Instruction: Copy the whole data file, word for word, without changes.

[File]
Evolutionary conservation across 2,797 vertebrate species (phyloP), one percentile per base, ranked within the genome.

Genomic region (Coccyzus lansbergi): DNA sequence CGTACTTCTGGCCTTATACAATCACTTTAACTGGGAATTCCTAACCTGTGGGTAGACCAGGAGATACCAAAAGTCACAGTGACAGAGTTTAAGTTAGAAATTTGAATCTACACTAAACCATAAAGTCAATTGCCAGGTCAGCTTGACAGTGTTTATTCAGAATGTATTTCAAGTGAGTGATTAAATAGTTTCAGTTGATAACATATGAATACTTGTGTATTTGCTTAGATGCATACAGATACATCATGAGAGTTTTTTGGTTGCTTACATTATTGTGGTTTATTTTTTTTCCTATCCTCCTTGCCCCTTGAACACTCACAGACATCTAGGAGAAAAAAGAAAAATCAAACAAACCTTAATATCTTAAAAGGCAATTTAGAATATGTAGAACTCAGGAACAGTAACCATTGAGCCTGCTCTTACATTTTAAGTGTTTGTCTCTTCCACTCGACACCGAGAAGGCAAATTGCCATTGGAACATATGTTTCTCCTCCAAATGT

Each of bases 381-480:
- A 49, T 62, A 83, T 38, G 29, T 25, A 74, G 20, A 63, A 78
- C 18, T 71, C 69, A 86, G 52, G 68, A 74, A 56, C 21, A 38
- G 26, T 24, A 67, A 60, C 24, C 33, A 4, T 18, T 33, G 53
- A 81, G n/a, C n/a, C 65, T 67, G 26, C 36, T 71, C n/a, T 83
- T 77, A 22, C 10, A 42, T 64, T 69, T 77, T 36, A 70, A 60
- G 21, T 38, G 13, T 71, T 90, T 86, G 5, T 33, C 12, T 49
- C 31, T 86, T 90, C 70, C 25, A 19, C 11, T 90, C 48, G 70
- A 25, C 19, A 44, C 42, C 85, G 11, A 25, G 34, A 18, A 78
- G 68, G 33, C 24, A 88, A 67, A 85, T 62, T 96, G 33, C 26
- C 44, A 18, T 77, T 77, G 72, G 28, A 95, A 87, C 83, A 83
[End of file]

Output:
Evolutionary conservation across 2,797 vertebrate species (phyloP), one percentile per base, ranked within the genome.

Genomic region (Coccyzus lansbergi): DNA sequence CGTACTTCTGGCCTTATACAATCACTTTAACTGGGAATTCCTAACCTGTGGGTAGACCAGGAGATACCAAAAGTCACAGTGACAGAGTTTAAGTTAGAAATTTGAATCTACACTAAACCATAAAGTCAATTGCCAGGTCAGCTTGACAGTGTTTATTCAGAATGTATTTCAAGTGAGTGATTAAATAGTTTCAGTTGATAACATATGAATACTTGTGTATTTGCTTAGATGCATACAGATACATCATGAGAGTTTTTTGGTTGCTTACATTATTGTGGTTTATTTTTTTTCCTATCCTCCTTGCCCCTTGAACACTCACAGACATCTAGGAGAAAAAAGAAAAATCAAACAAACCTTAATATCTTAAAAGGCAATTTAGAATATGTAGAACTCAGGAACAGTAACCATTGAGCCTGCTCTTACATTTTAAGTGTTTGTCTCTTCCACTCGACACCGAGAAGGCAAATTGCCATTGGAACATATGTTTCTCCTCCAAATGT

Each of bases 381-480:
- A 49, T 62, A 83, T 38, G 29, T 25, A 74, G 20, A 63, A 78
- C 18, T 71, C 69, A 86, G 52, G 68, A 74, A 56, C 21, A 38
- G 26, T 24, A 67, A 60, C 24, C 33, A 4, T 18, T 33, G 53
- A 81, G n/a, C n/a, C 65, T 67, G 26, C 36, T 71, C n/a, T 83
- T 77, A 22, C 10, A 42, T 64, T 69, T 77, T 36, A 70, A 60
- G 21, T 38, G 13, T 71, T 90, T 86, G 5, T 33, C 12, T 49
- C 31, T 86, T 90, C 70, C 25, A 19, C 11, T 90, C 48, G 70
- A 25, C 19, A 44, C 42, C 85, G 11, A 25, G 34, A 18, A 78
- G 68, G 33, C 24, A 88, A 67, A 85, T 62, T 96, G 33, C 26
- C 44, A 18, T 77, T 77, G 72, G 28, A 95, A 87, C 83, A 83